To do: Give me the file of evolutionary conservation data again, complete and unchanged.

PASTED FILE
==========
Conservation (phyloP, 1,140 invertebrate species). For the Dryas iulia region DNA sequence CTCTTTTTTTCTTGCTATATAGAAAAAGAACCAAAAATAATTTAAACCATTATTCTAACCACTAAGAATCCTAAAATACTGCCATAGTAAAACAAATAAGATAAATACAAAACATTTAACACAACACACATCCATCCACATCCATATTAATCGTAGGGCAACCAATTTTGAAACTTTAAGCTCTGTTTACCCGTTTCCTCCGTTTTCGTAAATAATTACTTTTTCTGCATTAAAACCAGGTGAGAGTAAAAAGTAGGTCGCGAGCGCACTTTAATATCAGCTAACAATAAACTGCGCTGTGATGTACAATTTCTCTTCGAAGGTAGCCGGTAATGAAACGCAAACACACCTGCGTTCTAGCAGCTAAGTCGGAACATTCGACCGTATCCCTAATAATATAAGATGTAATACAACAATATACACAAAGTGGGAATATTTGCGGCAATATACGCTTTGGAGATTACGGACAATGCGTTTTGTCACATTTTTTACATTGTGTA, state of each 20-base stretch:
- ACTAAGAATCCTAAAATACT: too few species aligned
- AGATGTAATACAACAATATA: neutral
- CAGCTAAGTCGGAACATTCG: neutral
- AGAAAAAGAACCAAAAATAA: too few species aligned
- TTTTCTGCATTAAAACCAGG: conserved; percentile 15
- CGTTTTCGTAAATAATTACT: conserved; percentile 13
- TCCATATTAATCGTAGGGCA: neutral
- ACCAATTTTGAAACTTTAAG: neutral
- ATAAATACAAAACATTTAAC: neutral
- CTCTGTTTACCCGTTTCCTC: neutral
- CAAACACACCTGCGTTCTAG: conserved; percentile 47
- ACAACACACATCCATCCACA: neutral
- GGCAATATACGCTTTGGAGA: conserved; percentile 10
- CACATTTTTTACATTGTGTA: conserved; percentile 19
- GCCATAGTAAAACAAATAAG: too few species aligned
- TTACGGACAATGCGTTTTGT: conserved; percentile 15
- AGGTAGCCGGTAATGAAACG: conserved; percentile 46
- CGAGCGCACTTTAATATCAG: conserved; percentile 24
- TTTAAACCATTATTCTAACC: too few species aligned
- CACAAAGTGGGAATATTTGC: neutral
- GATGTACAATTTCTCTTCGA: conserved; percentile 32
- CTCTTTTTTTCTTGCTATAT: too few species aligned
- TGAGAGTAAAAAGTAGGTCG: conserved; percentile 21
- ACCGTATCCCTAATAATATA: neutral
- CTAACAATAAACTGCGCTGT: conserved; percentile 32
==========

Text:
Conservation (phyloP, 1,140 invertebrate species). For the Dryas iulia region DNA sequence CTCTTTTTTTCTTGCTATATAGAAAAAGAACCAAAAATAATTTAAACCATTATTCTAACCACTAAGAATCCTAAAATACTGCCATAGTAAAACAAATAAGATAAATACAAAACATTTAACACAACACACATCCATCCACATCCATATTAATCGTAGGGCAACCAATTTTGAAACTTTAAGCTCTGTTTACCCGTTTCCTCCGTTTTCGTAAATAATTACTTTTTCTGCATTAAAACCAGGTGAGAGTAAAAAGTAGGTCGCGAGCGCACTTTAATATCAGCTAACAATAAACTGCGCTGTGATGTACAATTTCTCTTCGAAGGTAGCCGGTAATGAAACGCAAACACACCTGCGTTCTAGCAGCTAAGTCGGAACATTCGACCGTATCCCTAATAATATAAGATGTAATACAACAATATACACAAAGTGGGAATATTTGCGGCAATATACGCTTTGGAGATTACGGACAATGCGTTTTGTCACATTTTTTACATTGTGTA, state of each 20-base stretch:
- ACTAAGAATCCTAAAATACT: too few species aligned
- AGATGTAATACAACAATATA: neutral
- CAGCTAAGTCGGAACATTCG: neutral
- AGAAAAAGAACCAAAAATAA: too few species aligned
- TTTTCTGCATTAAAACCAGG: conserved; percentile 15
- CGTTTTCGTAAATAATTACT: conserved; percentile 13
- TCCATATTAATCGTAGGGCA: neutral
- ACCAATTTTGAAACTTTAAG: neutral
- ATAAATACAAAACATTTAAC: neutral
- CTCTGTTTACCCGTTTCCTC: neutral
- CAAACACACCTGCGTTCTAG: conserved; percentile 47
- ACAACACACATCCATCCACA: neutral
- GGCAATATACGCTTTGGAGA: conserved; percentile 10
- CACATTTTTTACATTGTGTA: conserved; percentile 19
- GCCATAGTAAAACAAATAAG: too few species aligned
- TTACGGACAATGCGTTTTGT: conserved; percentile 15
- AGGTAGCCGGTAATGAAACG: conserved; percentile 46
- CGAGCGCACTTTAATATCAG: conserved; percentile 24
- TTTAAACCATTATTCTAACC: too few species aligned
- CACAAAGTGGGAATATTTGC: neutral
- GATGTACAATTTCTCTTCGA: conserved; percentile 32
- CTCTTTTTTTCTTGCTATAT: too few species aligned
- TGAGAGTAAAAAGTAGGTCG: conserved; percentile 21
- ACCGTATCCCTAATAATATA: neutral
- CTAACAATAAACTGCGCTGT: conserved; percentile 32